Q&A With Joe Kinder: Bolting New Routes

How many routes have you developed in your lifetime?

That's seriously a great question. I'd say I have been bolting for about 10 years now and in the beginning I was obsessed with it. Now I am a little more methodical and choosey. I think in all over 100? 200? I have routes ALL over the place and some I've never even tried. I have bolted routes with other people as well and I don't know if that counts as only mine. Let's just say I have put up A LOT of routes. Probably more than most people I know.

What do you need (for tools) to develop a new route?

You need a hammer drill, drill bit, expansion bolts, hammer, wrench, goggles (vital), carabiners, a static rope, chain reactor for jummar, gri gri, harness, chalk, brushes, headphones for listening to music... I might be forgetting things, but that should cover it. I always seem to forget something in the car or on the ground. HA! One missing item and you are screwed so plan wisely.



Does it take a certain eye to see new routes? How do you determine the line from a blank face of rock? The difficulty? The moves?

Absolutely. I have friends that see lines I don't and vice versa. Seeing a line to climb is very personal. Sometimes it's totally obvious and other times you need to rap the wall to get a closer look. When it looks like there are holds there usually are, but other times it's deceiving and there's nothing. It takes the initial work to get a bird's eye view of what's there. The ideal situation is seeing features from the ground and having it be an easy endeavor to bolt the climb. Other times it's a gamble and you may bolt a line with a blank spot that's impossible to climb.



Do you have to take into account your surroundings? How so? Approach? Safety?

For sure. When I am bolting in the middle of nowhere it is a lot more risky than in a place like the Red River Gorge or Rifle. I inform people I know where I will be and when I should be back. Helmets are key if you are going through lose rock and ALWAYS wear eye protection. I have had way too many close calls and my face always seems to be what takes the brunt.


What is the sketchiest route you’ve developed?

A project in lose rock in the desert. I remember knocking massive blocks off over and over and barely getting solid bolt placements. I never climbed on it and the route actually kept me awake at night due to its sketchy nature. In the end I went back, removed my bolt hangers, and pounded in the studs. You would almost never have known I was there. Deleted.

What route are you most proud of and why?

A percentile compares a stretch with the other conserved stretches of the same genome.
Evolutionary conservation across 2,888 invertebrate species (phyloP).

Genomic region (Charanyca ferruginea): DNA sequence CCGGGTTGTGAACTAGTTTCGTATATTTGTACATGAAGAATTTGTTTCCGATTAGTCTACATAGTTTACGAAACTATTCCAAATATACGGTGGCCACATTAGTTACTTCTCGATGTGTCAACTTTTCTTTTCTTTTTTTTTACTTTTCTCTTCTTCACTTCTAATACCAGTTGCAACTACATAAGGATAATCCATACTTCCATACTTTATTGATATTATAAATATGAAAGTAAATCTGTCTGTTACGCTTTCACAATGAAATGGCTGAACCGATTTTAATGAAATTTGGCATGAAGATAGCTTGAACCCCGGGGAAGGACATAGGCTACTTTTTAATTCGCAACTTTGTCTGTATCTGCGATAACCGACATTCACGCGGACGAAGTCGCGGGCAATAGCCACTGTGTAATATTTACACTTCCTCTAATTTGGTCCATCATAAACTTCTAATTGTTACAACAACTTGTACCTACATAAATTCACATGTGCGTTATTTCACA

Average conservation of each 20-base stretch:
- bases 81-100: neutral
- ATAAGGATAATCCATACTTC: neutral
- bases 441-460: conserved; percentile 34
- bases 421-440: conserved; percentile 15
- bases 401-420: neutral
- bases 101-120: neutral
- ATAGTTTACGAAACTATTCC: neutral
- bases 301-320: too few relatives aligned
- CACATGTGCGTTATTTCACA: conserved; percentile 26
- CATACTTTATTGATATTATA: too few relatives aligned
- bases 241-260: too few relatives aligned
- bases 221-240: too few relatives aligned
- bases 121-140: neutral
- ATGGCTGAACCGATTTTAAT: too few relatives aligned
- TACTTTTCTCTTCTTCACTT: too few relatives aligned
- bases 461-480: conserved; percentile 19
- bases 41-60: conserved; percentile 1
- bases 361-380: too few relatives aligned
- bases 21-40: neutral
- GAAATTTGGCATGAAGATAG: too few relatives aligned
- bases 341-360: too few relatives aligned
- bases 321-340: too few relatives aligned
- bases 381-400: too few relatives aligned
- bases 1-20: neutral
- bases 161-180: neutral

I have many. Joe Blau, Oliana 8c+. Southern Smoke 8c/+, RRG. Blue Skies Black Clouds 8c+, Zebra Wall, Tahoe. Weekend At Bernie's 8c, Zebra Wall, Tahoe. Bone Tomahawk, 9a, Utah. And many other's I LOVE... projects and things I've sent. Those routes mentioned are some of the best in quality and the responses from climbers has been super positive. That's what I aim for.


Are there certain ethics involved in developing routes? In terms bolting or not bolting, what types of bolts to use, etc?

Ethics come in all shapes and sizes. It's KEY to respect the land you are bolting on and go by the way of the climbers who are local. They are the ones who will tell you the ethic of the area. All areas have a different way of functioning and it is imperative to understand the rules and regulations of where you want to bolt. Just be smart and ask the questions. If anything go with someone local who can mentor you.

How do you access the wall?

Rap, bolt on lead or literally however you can get the bolts in. HA! Get creative.



Check out Joe's latest video of bolting and projecting in some not-so-ideal weather conditions and tries his latest Troglodyte project.


Looking to getting into bolting routes? Check out gear to help:


3/8" WorkPro

A static line that's compatible with ascenders and other climbing gear. With a Polyster sheath for weather and abrasion resistance and a nylon core for handling and knotability.

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3/8" HTP

The 3/8" HTP is 100% polyester for abrasion and weather resistance. Super-low elongation means less bounce and more efficiency when ascending. Available in bicolor.

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Our carabiners come in a variety of shapes and sizes and are available in screwlock or autolock closures.

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Chain Reactor

Chain Reactor

The Chain Reactor is a multi-functional daisy chain designed with full-strength loops most frequently used for personal anchor connections and extending rappel devices.

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We are a US manufacturer and we keep a limited supply of select products in inventory. When your order is entered, our factory will check to see if we can ship right away or, if not, we’ll set to work to build your Sterling equipment to exacting standards. We appreciate your patience and we will contact you to confirm we’ve received your order and to let you know when it is expected to ship.

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